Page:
Standing Strong: Our Barn Turns 100


| 3/29/2019 10:44:00 AM


Our barn this winter

Our farm’s Gambrel barn in this morning’s snowstorm.  Photo by Kara Berlage 

The blizzard winds whip outside, rumbling as tiny snow particles whirl about and bite at my face.  I’m all bundled up, dragging my black sled filled with bags of feed and my trusty egg bucket off to the coops.  I pause a moment to look up from my deep snow trudging to assess the size of upcoming drifts.  The old barn catches my eye, every grain of weathered wood on its siding packed with snowflakes like a rushed frosting job on a chocolate cake.  It’s a monument of beauty amongst the furious winds and demands of continued shoveling.

It’s a special year for our barn because it turns 100 years old.  The barn might have been even older, except for playing out of family drama with the barn’s makers.  E. P. Fullington and his son Lloyd (the original homesteading family) got into a heated argument while constructing the New England-style Gambrel barn and Lloyd stormed off to town.  The family didn’t hear from him for three years because he had enlisted in WW1.  Upon his return, father and son finished the barn in 1919.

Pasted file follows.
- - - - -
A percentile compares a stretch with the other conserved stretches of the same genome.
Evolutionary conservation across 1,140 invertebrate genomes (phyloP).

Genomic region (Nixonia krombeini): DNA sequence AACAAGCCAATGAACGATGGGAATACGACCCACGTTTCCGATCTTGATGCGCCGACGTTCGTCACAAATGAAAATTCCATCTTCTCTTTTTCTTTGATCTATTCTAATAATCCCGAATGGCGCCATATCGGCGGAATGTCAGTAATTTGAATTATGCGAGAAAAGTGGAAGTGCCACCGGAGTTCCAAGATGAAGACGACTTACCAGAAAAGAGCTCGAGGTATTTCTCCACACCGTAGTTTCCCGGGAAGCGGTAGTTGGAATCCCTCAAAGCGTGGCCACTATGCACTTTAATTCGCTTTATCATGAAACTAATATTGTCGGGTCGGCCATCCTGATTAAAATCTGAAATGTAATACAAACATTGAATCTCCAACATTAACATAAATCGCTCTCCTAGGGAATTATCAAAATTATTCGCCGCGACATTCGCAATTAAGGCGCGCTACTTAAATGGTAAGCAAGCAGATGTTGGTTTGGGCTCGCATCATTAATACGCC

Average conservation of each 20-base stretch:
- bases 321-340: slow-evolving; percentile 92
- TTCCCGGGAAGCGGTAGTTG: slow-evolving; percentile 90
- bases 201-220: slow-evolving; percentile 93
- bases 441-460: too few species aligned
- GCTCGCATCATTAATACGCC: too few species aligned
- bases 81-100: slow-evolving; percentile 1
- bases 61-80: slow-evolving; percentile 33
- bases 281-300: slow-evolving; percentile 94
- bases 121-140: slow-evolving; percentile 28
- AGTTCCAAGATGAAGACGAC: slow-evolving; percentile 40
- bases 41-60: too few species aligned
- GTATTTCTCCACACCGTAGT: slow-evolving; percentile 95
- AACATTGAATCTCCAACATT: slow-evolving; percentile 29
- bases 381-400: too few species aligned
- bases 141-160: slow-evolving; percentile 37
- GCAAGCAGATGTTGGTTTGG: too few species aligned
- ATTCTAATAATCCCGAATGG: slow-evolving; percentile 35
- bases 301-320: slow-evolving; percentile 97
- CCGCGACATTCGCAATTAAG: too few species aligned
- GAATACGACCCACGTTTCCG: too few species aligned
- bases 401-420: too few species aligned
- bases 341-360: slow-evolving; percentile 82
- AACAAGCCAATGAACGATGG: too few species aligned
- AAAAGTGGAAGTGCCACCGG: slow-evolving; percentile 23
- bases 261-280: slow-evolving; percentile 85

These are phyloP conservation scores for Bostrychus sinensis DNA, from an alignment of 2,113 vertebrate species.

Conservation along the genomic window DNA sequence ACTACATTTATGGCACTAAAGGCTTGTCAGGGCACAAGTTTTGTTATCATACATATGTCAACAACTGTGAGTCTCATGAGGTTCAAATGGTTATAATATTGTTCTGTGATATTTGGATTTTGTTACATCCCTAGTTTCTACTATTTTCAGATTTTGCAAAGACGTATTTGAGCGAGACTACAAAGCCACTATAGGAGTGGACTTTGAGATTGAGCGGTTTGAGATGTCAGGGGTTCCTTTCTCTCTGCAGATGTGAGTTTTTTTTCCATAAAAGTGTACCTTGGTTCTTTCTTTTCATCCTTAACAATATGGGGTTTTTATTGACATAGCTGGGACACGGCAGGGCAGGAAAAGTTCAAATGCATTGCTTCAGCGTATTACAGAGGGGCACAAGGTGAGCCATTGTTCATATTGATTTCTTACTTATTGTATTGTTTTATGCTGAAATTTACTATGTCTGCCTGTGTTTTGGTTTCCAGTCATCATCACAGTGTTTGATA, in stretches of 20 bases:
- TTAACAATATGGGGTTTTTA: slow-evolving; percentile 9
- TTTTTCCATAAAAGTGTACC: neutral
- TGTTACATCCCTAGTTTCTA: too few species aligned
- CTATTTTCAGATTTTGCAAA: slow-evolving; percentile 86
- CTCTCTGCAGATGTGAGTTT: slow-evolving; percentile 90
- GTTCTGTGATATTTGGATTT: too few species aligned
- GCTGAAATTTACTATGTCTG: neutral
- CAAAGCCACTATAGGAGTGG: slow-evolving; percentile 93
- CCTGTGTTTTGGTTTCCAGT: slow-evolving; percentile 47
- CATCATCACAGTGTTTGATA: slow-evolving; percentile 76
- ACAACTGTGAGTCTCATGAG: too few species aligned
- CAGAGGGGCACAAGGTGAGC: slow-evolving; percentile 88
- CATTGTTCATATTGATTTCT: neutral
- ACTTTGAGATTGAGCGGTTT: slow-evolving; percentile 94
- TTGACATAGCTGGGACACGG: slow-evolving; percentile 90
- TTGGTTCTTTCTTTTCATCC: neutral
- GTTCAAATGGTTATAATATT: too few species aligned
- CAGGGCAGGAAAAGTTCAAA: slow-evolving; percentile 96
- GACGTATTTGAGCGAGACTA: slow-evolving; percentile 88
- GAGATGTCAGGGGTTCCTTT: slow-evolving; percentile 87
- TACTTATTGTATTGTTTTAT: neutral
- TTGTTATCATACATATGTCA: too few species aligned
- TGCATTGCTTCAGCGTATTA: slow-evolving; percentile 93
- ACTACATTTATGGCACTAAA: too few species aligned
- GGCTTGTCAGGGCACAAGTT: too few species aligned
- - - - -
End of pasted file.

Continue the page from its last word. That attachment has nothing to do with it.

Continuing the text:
Made from hand-hewn tamarack timbers harvested from the farm’s swampland that have cured as hard as iron and clad in white pine boards that were never painted, the barn became a distinctive landmark within our own family when Grandma and Grandpa bought the homestead from the Fullingtons in Easter of 1968.  I remember sneaking in through the weathered door to play in the loose hay strewn about in piles on the floor, laying down to look up into the rafters and timbering above.  Sparrows and barn swallows flitted from beam to beam, chirping merrily.  It seemed like such a peaceful place.



Our barn in 1970s





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